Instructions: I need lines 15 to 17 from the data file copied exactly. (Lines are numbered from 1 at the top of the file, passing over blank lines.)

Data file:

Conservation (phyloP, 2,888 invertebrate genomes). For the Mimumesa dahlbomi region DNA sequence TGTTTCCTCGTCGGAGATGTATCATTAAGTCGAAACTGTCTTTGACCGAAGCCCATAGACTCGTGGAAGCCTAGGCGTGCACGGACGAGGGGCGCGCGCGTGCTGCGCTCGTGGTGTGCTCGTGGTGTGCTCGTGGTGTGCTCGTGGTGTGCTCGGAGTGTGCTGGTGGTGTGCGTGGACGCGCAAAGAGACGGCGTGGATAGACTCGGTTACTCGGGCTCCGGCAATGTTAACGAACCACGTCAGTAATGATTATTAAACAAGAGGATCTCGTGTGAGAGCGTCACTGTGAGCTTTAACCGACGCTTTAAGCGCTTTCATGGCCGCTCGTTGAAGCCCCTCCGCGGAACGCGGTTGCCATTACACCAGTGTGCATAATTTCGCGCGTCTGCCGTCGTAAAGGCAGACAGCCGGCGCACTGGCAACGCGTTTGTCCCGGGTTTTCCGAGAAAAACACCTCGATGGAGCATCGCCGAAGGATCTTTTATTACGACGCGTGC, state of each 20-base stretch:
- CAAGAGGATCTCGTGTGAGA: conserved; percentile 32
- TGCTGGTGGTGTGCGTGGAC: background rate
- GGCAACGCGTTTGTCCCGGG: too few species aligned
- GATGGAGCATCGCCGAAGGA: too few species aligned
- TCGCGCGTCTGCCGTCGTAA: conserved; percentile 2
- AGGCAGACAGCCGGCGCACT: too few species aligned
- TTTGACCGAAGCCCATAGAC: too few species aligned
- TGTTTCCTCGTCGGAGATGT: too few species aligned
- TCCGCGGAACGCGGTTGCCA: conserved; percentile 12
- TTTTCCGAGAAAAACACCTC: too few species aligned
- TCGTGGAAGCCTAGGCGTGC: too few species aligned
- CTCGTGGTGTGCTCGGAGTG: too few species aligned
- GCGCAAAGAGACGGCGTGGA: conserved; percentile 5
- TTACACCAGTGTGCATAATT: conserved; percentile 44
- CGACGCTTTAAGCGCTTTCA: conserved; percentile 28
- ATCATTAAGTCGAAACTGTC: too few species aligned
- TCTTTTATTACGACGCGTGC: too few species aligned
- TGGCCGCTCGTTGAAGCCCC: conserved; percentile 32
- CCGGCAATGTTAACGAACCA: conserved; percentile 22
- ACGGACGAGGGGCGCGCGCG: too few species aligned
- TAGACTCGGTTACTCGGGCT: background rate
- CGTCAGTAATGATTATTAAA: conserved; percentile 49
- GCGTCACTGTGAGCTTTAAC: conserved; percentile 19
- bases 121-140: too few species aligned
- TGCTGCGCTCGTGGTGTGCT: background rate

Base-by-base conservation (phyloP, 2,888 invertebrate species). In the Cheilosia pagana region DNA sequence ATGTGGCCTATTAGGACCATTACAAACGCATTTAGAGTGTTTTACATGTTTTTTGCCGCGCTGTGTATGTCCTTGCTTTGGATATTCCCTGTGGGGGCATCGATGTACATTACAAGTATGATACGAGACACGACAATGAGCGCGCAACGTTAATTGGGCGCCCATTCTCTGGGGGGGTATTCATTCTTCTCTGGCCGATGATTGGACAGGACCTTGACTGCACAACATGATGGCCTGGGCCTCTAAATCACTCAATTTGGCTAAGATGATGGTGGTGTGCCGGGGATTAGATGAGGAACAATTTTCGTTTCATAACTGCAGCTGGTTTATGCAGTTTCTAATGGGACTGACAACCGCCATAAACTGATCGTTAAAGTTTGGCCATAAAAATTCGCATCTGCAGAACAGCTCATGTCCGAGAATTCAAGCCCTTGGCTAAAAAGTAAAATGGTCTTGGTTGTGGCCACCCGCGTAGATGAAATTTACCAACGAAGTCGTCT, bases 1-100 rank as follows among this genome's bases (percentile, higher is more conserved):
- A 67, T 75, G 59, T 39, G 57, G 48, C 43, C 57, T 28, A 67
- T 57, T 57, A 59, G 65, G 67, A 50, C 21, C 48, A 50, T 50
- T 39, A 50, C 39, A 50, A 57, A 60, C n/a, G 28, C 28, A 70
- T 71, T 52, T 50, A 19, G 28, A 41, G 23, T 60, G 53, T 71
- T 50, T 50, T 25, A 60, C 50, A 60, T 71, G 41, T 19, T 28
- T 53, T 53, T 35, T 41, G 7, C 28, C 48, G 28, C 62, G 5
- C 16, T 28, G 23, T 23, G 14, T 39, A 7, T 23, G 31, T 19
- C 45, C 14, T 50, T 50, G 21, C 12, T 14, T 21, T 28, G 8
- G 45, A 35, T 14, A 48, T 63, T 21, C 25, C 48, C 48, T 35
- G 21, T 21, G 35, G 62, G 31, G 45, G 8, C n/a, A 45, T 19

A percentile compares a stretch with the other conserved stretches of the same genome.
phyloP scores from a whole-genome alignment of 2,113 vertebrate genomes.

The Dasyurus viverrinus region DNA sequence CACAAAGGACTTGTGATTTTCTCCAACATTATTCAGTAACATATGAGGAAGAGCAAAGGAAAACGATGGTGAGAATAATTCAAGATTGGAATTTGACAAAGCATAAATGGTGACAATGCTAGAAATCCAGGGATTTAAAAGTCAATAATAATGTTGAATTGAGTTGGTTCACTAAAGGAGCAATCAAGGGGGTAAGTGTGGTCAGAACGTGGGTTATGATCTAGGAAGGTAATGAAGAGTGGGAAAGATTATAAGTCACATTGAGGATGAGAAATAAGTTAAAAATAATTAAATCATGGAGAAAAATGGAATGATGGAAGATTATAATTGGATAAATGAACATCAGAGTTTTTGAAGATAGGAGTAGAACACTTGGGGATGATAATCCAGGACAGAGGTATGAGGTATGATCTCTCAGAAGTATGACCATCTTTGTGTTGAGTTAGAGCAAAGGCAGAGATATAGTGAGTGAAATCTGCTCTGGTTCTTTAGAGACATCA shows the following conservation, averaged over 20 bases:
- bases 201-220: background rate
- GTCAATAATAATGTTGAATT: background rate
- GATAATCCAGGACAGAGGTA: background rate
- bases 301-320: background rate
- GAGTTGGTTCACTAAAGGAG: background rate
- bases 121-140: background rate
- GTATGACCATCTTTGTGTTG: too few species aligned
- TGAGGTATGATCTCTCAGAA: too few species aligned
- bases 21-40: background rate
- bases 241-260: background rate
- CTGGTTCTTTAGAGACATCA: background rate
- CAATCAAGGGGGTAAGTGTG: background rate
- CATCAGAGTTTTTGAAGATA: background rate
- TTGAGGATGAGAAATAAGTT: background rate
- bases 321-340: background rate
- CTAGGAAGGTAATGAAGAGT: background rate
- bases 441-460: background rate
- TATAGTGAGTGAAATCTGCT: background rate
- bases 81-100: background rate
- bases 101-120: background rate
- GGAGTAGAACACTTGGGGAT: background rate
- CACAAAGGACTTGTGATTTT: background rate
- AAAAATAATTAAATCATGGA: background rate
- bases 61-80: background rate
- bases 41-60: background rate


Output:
- TTACACCAGTGTGCATAATT: conserved; percentile 44
- CGACGCTTTAAGCGCTTTCA: conserved; percentile 28
- ATCATTAAGTCGAAACTGTC: too few species aligned